I DO indeed appreciate magnificent surroundings. Although I wonder if I don’t just light up at anything shiny, and it all looks shiny to me.
Al said once, following some lengthy poetic exuberance on my part over a glade or glen or blossom: “I suppose it’s a total waste to rent the place to anyone but someone like you.”
I think he liked hearing it, and felt, himself, the same way about Big Sur, and (how stunning!) not everyone did.
WILBUR THE PIG
Wilbur was such a hoot. To me he was always cuddlesome. Well, almost. Pigs have a particular, er, way, about them. They’re actually insane. Although I say that with great affection. He tried to kill me more than once when, following joyful pasture picnics the very day before, he couldn’t remember who I was coming into his stall with breakfast, and was sure I was interloping enemy writ large. One is always smart to approach a piggy with food. It distracts. And of course they’re all nearly blind. Don’t ever get knocked over by a pig, they’ll stomp you to death given the chance.
All that aside, I saw Wilbur as an incredibly smart pig with a delightful sense of humor. He liked a good time. He would always do some surprising move, you can’t predict much about a pig, turn on a dime. And he was incredibly stubborn. If you said Go Left, just because you said it he’d either Go Right, or try to run you down out of spite. Pigs are fast but don’t leap well, there is that.
One day Wilbur just vanished. Gone. Spottings on Highway One near Fernwood. Was that Wilbur heading over the bridge to Clear Ridge? Wilbur was in my backyard an hour ago, I’m sure it was him. ETC ETC ETC. Well the bingo call was from a friend high up, two miles! up the next road, nobody knows how he got in the front gate unless he waited for a car to pass and open the security lock, and two miles up is Wilbur and it’s getting dark. The idiot Mrs Jardine actually instructed me, the swineherd, to walk up there (Wilbur newly spotted at three miles up and counting) and guide the impossible pig back home, with, errr, use a stick. He’ll walk in front of you. Really, he will.
Now it’s dark of night, except there’s a full moon. And the impossible sons are recruited to drive their pick-up truck and rescue Wilbur. Well it’s an even longer story, but they did, all of us did, pig in a blanket (too hysterical and also scary) screaming and hooting and attacking finally into the back of the truck and home. Getting him into the barn and paddock again was real tricky. Wilbur wasn’t talking to anybody politely for a good two weeks after that and refused to remember that I loved him so, once.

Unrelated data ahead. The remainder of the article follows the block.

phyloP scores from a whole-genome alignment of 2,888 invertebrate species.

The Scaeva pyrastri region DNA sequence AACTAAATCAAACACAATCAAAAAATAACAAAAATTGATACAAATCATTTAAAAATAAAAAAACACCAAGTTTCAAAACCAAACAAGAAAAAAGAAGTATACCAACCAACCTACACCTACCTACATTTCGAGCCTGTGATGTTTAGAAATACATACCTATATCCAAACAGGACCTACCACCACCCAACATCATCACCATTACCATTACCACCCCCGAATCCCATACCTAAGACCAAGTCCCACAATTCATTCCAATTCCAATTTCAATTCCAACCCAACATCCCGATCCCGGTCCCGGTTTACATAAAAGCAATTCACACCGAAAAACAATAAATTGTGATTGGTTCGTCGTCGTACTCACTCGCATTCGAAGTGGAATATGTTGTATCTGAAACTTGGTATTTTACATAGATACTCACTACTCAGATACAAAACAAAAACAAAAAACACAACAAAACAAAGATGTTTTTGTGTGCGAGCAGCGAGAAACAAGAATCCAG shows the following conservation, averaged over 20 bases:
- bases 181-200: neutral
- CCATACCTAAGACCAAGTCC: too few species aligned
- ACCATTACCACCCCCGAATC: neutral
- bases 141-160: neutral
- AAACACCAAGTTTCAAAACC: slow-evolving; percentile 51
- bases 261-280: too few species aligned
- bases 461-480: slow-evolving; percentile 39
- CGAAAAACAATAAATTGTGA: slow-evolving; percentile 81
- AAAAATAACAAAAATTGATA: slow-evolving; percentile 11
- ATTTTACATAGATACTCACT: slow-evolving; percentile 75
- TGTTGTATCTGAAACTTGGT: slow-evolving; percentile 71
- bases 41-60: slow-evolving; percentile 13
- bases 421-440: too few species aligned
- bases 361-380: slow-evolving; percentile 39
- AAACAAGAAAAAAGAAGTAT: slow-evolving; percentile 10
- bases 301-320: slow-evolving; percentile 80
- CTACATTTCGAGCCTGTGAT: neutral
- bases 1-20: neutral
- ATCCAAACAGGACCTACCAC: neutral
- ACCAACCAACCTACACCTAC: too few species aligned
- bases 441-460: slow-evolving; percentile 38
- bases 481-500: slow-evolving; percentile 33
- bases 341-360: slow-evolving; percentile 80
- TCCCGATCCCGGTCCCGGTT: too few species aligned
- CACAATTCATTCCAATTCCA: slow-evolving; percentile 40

The best part of the whole story is that in the aftermath I am entirely convinced that Wilbur went up to the top of that mountain in order to see the full moon on Pfeiffer Beach below. It was a night brilliantly clear, filled with stars, a stunning night. Pigs are really poets at heart, with extraordinary sensitivities, wrapped in exteriors that border on the offensive. Too odd. What a planet.
Jesus it was a perilous emotional delicacy that place. But honestly, I got so much out of being there. Apparently my 1-1/2 years was a local record. I absolutely loved the cabin, I had the gallery going within a year, 2010, I was in about the best place on the planet, in a garden paradise five minutes from one of the most beautiful beaches in existence, and taking care of four fantastic horses and cats and dogs, Dusty the parrot, and a pig named Wilbur, something I’d never done in my life. So I figured early on I’d make it work and get what I wanted for me out of it, and I did.
One of the things that really made my heart sing was the complexity of managing all the land, 80 acres, and thinking about what was there and how to make it better and make sure nothing got neglected. It was far and away not what I was there for paying a premium rent knocked down a bit to feed the horses and Wilbur, and when they were touring, the house animals.
Everything was actually under control only I hadn’t noticed. There were tree surgeons who cut worrisome limbs, roofers being lined up, builders arranged for this and that, gardeners who were beyond superb, ferriers and vets and groomers, and eventually I got to see them all in play there.
But initially I sort of had a joy at feeling I was the glue that held an otherwise negligent rock and roll family together. Imagine how my arrogance irked! They’d been living fine without me before that, and none of them shared my perpetual sense of emergency. Mostly because I didn’t know beans about any of it and had so much to learn about what does take care of itself without meddling and that everything had been pretty much planned for. I’m not a scold type and am generally so happy that we managed to get along mostly.
In my own defense, it was an easy mistake on my part. The twin sons had gone off to Monterey to go to college before I got there, and I wasn’t there but a week before Al and Mary Ann headed out on tour for a month leaving me with phone numbers and lists of instructions. Boy I was in high adrenalin for sure the whole time.
Big Sur can be overwhelming enough just for its exquisite self, and that alone near blinded me. All the additional business of where I was and for whom, well I don’t know how I wasn’t prostrate in the high grass panting and delirious. Come to think of it, some of the time I was. It’s an unbelievably stimulating environment.
When I told them I was moving on it was met with absolute shock. I don’t think anyone ever left them before. By the time I’d left every family member had shouted at me at least once, Wilbur had charged me, each horse bitten me, the parrot had attacked, and the dogs snapped, the cats scratched.
What a time I had!